Lesley Logan 21:15
But the way the system (Brad: room) works, when they turn 18, no matter, no matter, like, you know, unless the person that is with them is able to afford to keep taking care of them and has the space, they’re going to age out because they’re no (Kelly: Yeah) longer being supported by the system.

Brad Crowell 21:29
Yeah, I guess that’s, that’s fair. I mean, it may simply be a matter of finances as well, maybe they cannot continue to afford to support them.

Kelly Slattery 21:37
Well, that’s the there you go, you know, there’s a plethora of reasons. And so it’s when you age out that the state does give the child some money, depending on the state is how much money they’re going to give them. They do have healthcare till their, you know, 25, they do have, you know, a train ticket or bus pass or whatever. But think about, what is it maybe $1,000 that they get a month, you’re 18 years old? Think about, you know, yes, our generation also, we, if you had parents, we felt very capable of leaving the house at that time, we also knew we had this amazing safety net behind us. These kids do not, (Lesley: Yeah) not at all. So so yeah, so we, we want to help kids, we want to encourage people to be open to learning about Kidssafe, which is you go in the weekends, you meet these kids, you play board games with them, make vision boards, get to know who they are. And you might even feel inspired and think I think I could be that child’s parent, you know, and that’s what those meetings are about. Kidsave actually has a Emmy winning documentary on A & E that we were actually featured in, but the process of adopting. And it’s really, really interesting, some kids get adopted, some kids don’t. But part of what we want to do at Barely Canadian is if you don’t find your forever home with the family, it doesn’t mean you can’t create your own forever home. And so we want to help with that. Hence, our fosterpreneur program that we’re developing. Here’s how you can do it on your own. You know, you don’t have to bank on other people, right, kind of coming back to that if you don’t have the family to bank on, bank on yourself, and still always bank on yourself. (Lesley: Yeah)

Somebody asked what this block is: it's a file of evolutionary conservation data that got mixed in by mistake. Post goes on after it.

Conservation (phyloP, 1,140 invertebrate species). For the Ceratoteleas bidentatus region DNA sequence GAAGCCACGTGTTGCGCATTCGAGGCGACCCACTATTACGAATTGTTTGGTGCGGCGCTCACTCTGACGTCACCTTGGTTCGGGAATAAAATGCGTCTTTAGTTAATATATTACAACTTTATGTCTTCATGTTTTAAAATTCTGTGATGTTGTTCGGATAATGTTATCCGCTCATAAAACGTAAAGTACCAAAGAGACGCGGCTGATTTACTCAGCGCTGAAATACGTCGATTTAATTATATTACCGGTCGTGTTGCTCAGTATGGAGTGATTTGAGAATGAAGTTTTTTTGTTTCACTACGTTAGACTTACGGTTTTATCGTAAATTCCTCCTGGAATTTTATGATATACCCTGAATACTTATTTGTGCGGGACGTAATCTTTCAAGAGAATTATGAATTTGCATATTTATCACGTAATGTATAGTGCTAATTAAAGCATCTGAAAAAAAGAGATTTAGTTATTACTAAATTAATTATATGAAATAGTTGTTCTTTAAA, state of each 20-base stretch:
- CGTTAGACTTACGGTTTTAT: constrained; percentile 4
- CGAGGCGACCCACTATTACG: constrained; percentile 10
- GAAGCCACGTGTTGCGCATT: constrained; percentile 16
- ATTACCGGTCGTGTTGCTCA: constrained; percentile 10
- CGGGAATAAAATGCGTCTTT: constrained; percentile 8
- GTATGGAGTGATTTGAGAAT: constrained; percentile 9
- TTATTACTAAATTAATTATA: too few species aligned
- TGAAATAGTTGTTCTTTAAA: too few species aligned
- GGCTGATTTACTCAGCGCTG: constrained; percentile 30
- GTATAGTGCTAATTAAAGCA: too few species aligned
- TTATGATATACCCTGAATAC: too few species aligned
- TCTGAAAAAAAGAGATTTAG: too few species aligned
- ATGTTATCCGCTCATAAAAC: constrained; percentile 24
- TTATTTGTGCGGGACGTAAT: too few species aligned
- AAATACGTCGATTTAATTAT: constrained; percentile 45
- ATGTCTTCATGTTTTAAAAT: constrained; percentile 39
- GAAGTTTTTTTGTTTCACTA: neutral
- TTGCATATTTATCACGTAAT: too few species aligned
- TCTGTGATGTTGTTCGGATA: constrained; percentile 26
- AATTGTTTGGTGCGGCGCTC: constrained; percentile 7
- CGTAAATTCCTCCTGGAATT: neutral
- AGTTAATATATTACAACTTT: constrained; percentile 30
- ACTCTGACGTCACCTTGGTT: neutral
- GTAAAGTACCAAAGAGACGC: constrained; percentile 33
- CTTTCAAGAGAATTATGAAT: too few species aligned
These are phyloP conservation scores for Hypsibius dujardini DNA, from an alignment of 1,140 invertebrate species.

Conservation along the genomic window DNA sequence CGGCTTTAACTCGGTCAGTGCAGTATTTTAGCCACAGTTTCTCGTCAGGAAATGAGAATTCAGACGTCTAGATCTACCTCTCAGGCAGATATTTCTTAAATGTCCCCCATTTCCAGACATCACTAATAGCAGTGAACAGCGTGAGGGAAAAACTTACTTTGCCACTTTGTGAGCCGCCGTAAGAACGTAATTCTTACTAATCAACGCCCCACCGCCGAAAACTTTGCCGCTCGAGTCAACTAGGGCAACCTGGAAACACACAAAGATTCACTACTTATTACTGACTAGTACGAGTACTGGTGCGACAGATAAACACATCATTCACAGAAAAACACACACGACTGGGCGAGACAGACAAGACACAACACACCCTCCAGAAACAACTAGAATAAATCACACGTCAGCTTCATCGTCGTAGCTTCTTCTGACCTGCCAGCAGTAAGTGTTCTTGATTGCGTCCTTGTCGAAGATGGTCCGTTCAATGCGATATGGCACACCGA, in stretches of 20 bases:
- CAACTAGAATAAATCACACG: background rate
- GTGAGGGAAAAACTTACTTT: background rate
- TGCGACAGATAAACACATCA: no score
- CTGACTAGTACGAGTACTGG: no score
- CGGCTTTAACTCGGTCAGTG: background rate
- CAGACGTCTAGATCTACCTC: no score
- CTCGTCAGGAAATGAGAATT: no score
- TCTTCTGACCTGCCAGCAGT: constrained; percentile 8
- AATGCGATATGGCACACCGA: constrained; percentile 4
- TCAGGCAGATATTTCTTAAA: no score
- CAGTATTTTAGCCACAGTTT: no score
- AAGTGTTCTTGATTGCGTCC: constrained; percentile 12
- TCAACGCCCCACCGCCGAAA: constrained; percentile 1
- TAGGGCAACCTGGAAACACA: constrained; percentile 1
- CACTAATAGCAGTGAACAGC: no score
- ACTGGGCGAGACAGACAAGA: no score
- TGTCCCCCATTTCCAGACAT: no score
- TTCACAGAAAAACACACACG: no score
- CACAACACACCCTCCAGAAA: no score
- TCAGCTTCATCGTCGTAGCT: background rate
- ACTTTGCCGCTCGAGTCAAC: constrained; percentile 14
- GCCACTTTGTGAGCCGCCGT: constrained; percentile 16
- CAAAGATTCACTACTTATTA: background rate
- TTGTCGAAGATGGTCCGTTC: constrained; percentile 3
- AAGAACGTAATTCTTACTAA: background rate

Marisa Polvino 23:09
Always think that yourself. (Lesley: Yeah, Marisa …) I think what’s interesting, just to add on that is, you know, these kids in foster care, they have a staff of people, you know, they have their casa, they have their social worker, they have their therapists, (Kelly: attorney) their attorneys, they have a whole staff, (Brad: Wow!) but they don’t have a person, (Kelly: Right) like who’s that person that’s in their life, that is without economic gain. Right? Who’s that person that’s not there to get the paycheck to be there for that kid? And where’s the community around that child or those groups of children that can give them the love, the self worth, the community, the skill set, so that when they do age out, they have a shot out there. And they are not then repurposing the foster care system because a lot of these kids that don’t have that come out with substance abuse problems, they’re teen mothers, those kids go back into the foster care system. And so it’s a vicious cycle. So getting these kids like through this fosterpreneural program, giving them the skill set, and the self value, the self worth to actually follow a dream, see it through and create a life for themselves outside of a system is a real huge goal. And we think what we can do as just individuals want a couple of people providing this, this life for kids outside of a system to give them something so much more than living off of a system that’s not really there to support them.

Kelly Slattery 24:39
And to kind of piggyback on that, just that we’re just learning ecommerce. We’re just figuring this out, and it’s new to us. So, I think there’s value to that when teaching a young person, you know, gosh, I’m you know, how much older than you and I’m just learning this you’re young with a fresh mind. You grew up with technology. So also kind of like I think adults show that vulnerability like we’re just figuring this out too. And I think (Marisa: Yeah) it’s a great way for anyways has been a great with for my kids to learn, you know, as Marisa knows them well. Just seeing how they’ve found growth and knowledge through this process.

Lesley Logan 25:11